wracked at sea, having in that perished vessel the
dowry of his sister. But mark how heavily this befell
to the poor gentlewoman. There she lost a noble
and renowned brother, in his love toward her ever
most kind and natural; with him, the portion and
sinew of her fortune, her marriage dowry; with
both, her combinate husband, this well-seeming

Measure for Measure 3.1.238-49.

The Duke further relates that with the loss of her fortune, the sanctimonious, self serving Angelo contrives to leave Mariana.

Left her in her tears and dried not one
of them with his comfort, swallowed his vows
whole, pretending in her discoveries of dishonor; in
few, bestowed her on her own lamentation, which
she yet wears for his sake; and he, a marble to her
tears, is washed with them but relents not.

Measure for Measure 3.1.251-6

The Duke describes her subsequent sad, detached existence at St. Luke’s, saying, “There at the moated grange resides this dejected Mariana.” Her kind and loving brother gone, and with her fiancé having cruelly abandoned her, Mariana not only retreats from the world, but sequesters herself within a moated country house, living inside a ring of water. In a Jungian sense, the water in Measure for Measure, reflects Mariana’s emotional state–first embodied as the sea, as a tempestuous agent of loss, and afterwards as the moat, a symbol emotional stagnation. Her sorrow being so ‘enmoated’ echoes her near complete disenfranchisement from the world.

Alfred, Lord Tennyson famously used Shakespeare’s description as the basis for his poem “Mariana” about the tedium inherent in pining for lost love:

‘Mariana in the moated grange.’
            —Measure for Measure.

With blackest moss the flower-plots
   Were thickly crusted, one and all:
The rusted nails fell from the knots
   That held the pear to the gable-wall.
The broken sheds look’d sad and strange:
   Unlifted was the clinking latch;
   Weeded and worn the ancient thatch
Upon the lonely moated grange.
      She only said, ‘My life is dreary,
         He cometh not,’ she said;
      She said, ‘I am aweary, aweary,
         I would that I were dead!’
Her tears fell with the dews at even;
   Her tears fell ere the dews were dried;
She could not look on the sweet heaven,
   Either at morn or eventide.
After the flitting of the bats,
   When thickest dark did trance the sky,
   She drew her casement-curtain by,
And glanced athwart the glooming flats.
      She only said, ‘The night is dreary,
         He cometh not,’ she said;
      She said, ‘I am aweary, aweary,
         I would that I were dead!’
Upon the middle of the night,
   Waking she heard the night-fowl crow:
The cock sung out an hour ere light:
   From the dark fen the oxen’s low
Came to her: without hope of change,
   In sleep she seem’d to walk forlorn,
   Till cold winds woke the gray-eyed morn
About the lonely moated grange.
      She only said, ‘The day is dreary,
         He cometh not,’ she said;
      She said, ‘I am aweary, aweary,
         I would that I were dead!’
About a stone-cast from the wall
   A sluice with blacken’d waters slept,
And o’er it many, round and small,
   The cluster’d marish-mosses crept.
Hard by a poplar shook alway,
   All silver-green with gnarled bark:
   For leagues no other tree did mark
The level waste, the rounding gray.
      She only said, ‘My life is dreary,
         He cometh not,’ she said;
      She said, ‘I am aweary, aweary,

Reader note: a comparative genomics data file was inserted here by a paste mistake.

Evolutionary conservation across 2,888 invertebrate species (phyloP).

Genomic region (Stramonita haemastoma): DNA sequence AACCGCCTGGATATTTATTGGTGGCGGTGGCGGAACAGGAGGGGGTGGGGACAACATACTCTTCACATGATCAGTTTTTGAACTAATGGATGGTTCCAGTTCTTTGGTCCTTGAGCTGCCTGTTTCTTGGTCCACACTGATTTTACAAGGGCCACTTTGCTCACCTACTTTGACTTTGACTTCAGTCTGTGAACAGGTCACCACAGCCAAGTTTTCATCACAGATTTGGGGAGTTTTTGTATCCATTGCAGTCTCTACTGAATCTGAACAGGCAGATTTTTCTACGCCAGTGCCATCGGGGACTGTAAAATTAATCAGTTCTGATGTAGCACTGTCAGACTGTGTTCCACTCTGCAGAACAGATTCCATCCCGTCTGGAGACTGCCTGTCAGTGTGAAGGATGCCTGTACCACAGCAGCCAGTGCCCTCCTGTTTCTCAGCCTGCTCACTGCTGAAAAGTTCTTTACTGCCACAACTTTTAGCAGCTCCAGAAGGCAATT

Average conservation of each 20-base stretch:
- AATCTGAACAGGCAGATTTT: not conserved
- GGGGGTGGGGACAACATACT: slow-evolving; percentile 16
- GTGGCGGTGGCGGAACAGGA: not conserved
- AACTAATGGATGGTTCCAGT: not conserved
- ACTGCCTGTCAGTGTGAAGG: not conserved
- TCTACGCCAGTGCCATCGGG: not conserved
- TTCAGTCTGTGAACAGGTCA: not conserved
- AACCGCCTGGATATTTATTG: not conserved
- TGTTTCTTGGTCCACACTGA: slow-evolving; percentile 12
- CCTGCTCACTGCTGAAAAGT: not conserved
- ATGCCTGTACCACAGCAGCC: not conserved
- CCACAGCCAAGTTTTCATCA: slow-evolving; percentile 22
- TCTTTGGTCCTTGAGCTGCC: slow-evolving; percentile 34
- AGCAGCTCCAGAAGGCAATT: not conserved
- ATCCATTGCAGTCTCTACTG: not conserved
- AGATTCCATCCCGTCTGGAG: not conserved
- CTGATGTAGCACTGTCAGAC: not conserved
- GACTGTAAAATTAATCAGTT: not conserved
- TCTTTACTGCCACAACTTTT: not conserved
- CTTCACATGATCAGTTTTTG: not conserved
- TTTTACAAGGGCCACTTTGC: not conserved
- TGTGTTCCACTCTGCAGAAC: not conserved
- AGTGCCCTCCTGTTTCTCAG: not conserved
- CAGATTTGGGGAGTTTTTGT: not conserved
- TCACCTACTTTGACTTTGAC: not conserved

I would that I were dead!’
And ever when the moon was low,
   And the shrill winds were up and away,
In the white curtain, to and fro,
   She saw the gusty shadow sway.
But when the moon was very low,
   And wild winds bound within their cell,
   The shadow of the poplar fell
Upon her bed, across her brow.
      She only said, ‘The night is dreary,
         He cometh not,’ she said;
      She said, ‘I am aweary, aweary,
         I would that I were dead!’
All day within the dreamy house,
   The doors upon their hinges creak’d;
The blue fly sung in the pane; the mouse
   Behind the mouldering wainscot shriek’d,
Or from the crevice peer’d about.
   Old faces glimmer’d thro’ the doors,
   Old footsteps trod the upper floors,
Old voices called her from without.
      She only said, ‘My life is dreary,
         He cometh not,’ she said;
      She said, ‘I am aweary, aweary,
         I would that I were dead!’
The sparrow’s chirrup on the roof,
   The slow clock ticking, and the sound
Which to the wooing wind aloof
   The poplar made, did all confound
Her sense; but most she loathed the hour
   When the thick-moted sunbeam lay
   Athwart the chambers, and the day
Was sloping toward his western bower.
      Then, said she, ‘I am very dreary,
         He will not come,’ she said;
      She wept, ‘I am aweary, aweary,
         Oh God, that I were dead!’

“Mariana” by Alfred, Lord Tennyson. This popular poem is widely available on the internet and in print.

In Tennyson’s poem, the farmhouse and its environs reflect Mariana’s isolation, resonating strongly with her deteriorated emotional state. Her entire life has become a frozen echo of the shipwreck that took her brother’s life and robbed her of her marriage prospects. In her post wreck psyche, motion has ceased, and the poem remains remarkably empty of active verbs. Mariana’s life has become locked into a static jumble of sorrow and bleak landscape. The only motion is the invisible passing of the hours. The poetic climax underscores loss and lack with fierce simplicity. “He will not come.” The future appears definite, but it remains exactly like the present–dominated by the lack of her beloved. The long slow days and nights stretch ahead within the landed shipwreck characterised by the grange, an often confused jumble of imagery and emptiness.